WEEKEND WEB: Stellar cast but no time for them to shine
MURDER ON THE ORIENT EXPRESS (12A)
SHOWCASE CINEMA DE LUX PETERBOROUGH, OUT NOW
CAST: KENNETH BRANAGH, JOHNNY DEPP, MICHELLE PFEIFFER, DAISY RIDLEY, WILLEM DAFOE, JUDY DENCH, JOSH GAD, PENELOPE CRUZ, LESLIE ODOM JR, TOM BATEMAN, DEREK JACOBI, MANUEL GARCIA-RULFO, SERGEI POLUNIN, LUCY BOYNTON, MIRANDA RAISON, MARWAN KENZARI & OLIVIA COLMAN
RUNNING TIME: 1 HR 54 MINS
DIRECTOR: KENNETH BRANAGH
Despite a stellar cast this lavish remake of the 1974 original never finds the killer touch.
Kenneth Branagh – who also directs – takes on the mantle of the world’s most famous detective Hercule Poirot in this star-studded blockbuster, but it never really comes together despite nuggets of intrigue and a noteworthy twist ending.
Based on one of Agatha Christie’s most infamous novels, a train ride housing some of society’s high-rollers unfolds into a suspenseful mystery when thirteen stranded strangers all become suspects after a fellow passenger is murdered on the luxury locomotive – leaving fellow traveller Poirot as the man to solve the puzzle before the murderer strikes again.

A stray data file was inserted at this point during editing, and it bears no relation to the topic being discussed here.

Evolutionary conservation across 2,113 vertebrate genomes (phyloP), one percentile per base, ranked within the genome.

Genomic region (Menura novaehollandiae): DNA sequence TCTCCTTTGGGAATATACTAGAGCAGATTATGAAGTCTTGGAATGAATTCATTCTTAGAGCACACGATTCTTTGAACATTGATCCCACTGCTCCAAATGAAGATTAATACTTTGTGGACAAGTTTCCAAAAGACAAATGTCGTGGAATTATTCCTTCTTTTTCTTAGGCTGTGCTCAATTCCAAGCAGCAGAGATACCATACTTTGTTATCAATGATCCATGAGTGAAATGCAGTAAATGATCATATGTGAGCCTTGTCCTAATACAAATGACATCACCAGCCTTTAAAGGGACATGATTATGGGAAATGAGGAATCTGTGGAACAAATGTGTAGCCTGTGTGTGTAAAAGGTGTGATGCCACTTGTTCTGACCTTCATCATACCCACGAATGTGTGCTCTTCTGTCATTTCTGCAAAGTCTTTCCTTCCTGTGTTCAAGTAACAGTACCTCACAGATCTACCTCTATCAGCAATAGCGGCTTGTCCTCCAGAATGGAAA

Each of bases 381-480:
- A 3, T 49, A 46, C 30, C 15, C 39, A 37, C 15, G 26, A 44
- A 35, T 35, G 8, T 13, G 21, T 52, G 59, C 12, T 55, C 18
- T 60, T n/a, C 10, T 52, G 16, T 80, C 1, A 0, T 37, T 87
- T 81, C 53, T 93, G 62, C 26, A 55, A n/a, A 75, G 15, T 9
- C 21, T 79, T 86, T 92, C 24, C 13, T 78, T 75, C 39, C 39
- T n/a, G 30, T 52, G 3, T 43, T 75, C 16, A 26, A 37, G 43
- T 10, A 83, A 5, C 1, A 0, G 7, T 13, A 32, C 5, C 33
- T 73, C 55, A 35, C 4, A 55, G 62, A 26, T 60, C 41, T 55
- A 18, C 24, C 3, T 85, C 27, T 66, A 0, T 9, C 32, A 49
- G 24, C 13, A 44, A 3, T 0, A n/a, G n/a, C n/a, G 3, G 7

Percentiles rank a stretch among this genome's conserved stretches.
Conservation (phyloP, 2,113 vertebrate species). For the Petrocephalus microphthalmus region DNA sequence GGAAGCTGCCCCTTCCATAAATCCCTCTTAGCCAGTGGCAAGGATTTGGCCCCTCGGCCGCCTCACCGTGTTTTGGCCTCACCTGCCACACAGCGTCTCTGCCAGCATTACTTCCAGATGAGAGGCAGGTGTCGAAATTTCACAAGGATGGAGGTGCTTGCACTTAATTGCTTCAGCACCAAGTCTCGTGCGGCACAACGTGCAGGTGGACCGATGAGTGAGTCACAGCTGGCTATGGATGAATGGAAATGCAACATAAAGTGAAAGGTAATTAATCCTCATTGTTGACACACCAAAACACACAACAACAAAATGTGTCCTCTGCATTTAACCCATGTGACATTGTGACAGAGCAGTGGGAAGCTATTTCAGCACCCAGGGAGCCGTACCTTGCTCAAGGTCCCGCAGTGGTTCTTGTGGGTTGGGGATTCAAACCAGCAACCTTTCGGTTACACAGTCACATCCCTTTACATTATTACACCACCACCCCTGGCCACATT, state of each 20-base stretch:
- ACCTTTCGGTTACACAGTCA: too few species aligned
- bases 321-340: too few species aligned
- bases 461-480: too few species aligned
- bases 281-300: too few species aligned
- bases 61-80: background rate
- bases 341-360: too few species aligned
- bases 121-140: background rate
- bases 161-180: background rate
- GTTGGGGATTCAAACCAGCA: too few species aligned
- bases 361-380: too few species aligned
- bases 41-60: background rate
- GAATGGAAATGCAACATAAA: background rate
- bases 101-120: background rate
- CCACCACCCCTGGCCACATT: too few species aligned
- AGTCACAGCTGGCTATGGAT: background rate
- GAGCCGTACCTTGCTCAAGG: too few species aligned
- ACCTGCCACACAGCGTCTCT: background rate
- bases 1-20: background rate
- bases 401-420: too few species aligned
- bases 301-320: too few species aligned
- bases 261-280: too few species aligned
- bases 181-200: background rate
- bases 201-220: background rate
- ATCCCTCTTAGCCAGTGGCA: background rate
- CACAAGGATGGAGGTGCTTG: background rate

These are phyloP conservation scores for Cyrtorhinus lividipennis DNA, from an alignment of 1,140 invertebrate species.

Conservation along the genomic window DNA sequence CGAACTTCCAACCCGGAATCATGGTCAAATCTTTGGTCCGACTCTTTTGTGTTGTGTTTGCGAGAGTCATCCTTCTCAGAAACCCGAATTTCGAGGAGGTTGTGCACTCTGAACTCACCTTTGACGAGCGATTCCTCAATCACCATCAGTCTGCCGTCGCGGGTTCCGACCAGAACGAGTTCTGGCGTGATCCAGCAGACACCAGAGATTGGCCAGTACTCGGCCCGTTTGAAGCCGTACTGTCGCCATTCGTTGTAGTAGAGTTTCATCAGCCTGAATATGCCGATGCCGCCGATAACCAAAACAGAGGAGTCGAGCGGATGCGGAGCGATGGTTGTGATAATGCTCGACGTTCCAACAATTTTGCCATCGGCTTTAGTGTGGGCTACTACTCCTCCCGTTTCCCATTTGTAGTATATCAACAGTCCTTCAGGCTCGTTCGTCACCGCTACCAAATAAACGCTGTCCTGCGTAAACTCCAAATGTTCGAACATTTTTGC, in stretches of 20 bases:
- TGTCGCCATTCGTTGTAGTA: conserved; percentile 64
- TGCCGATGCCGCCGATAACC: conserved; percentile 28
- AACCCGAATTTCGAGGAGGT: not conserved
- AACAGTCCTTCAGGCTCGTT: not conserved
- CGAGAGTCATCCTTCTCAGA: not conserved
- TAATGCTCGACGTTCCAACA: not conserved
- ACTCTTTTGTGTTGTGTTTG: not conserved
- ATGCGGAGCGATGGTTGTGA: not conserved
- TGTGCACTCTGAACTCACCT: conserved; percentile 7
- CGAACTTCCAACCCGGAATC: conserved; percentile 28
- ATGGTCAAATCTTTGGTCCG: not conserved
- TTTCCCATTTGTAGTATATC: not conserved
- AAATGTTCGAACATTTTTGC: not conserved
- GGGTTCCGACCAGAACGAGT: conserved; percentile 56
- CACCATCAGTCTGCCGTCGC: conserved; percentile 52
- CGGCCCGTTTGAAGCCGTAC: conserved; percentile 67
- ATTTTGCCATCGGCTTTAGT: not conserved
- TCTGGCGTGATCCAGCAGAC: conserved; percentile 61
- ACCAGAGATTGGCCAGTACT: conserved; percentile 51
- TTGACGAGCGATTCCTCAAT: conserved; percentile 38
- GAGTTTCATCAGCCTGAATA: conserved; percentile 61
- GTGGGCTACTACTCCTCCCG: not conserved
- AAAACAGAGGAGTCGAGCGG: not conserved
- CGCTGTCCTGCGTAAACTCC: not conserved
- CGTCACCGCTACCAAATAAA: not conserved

Branagh himself never really nails the eclectically-moustached Poirot like his predecessor David Suchet did – with his accent sometimes inaudible and the Belgian detective’s subtle humour sometimes failing to hit the mark as intended.
But despite it’s stellar cast, only Michelle Pfeiffer’s (Batman Returns) socialite Caroline Hubbard, Josh Gad’s (The Beauty and the Beast) assistant Hector MacQueen and Daisy Ridley’s (Star Wars: The Force Awakens) governess Mary Debenham, get the spluttering of screen time required to make an impact.
Outside of them and Branagh, the rest of the actors involved battle to make an impactful presence in their minimal allotted time to try and make you actually care for their characters.
Sadly there’s not one in the entire film that you will root for, as this meanders in no more than third gear from one scene to the next.
It’s not completely a damp squib, but you get the impression that Branagh thinks the film (including his iteration of Poirot) is actually cleverer than what it is – and despite a relatively decent pay-off never really comes together into one coherent piece.
Which leaves this disappointingly de-railing from the tracks despite all the talent that should have made this a more memorable ride.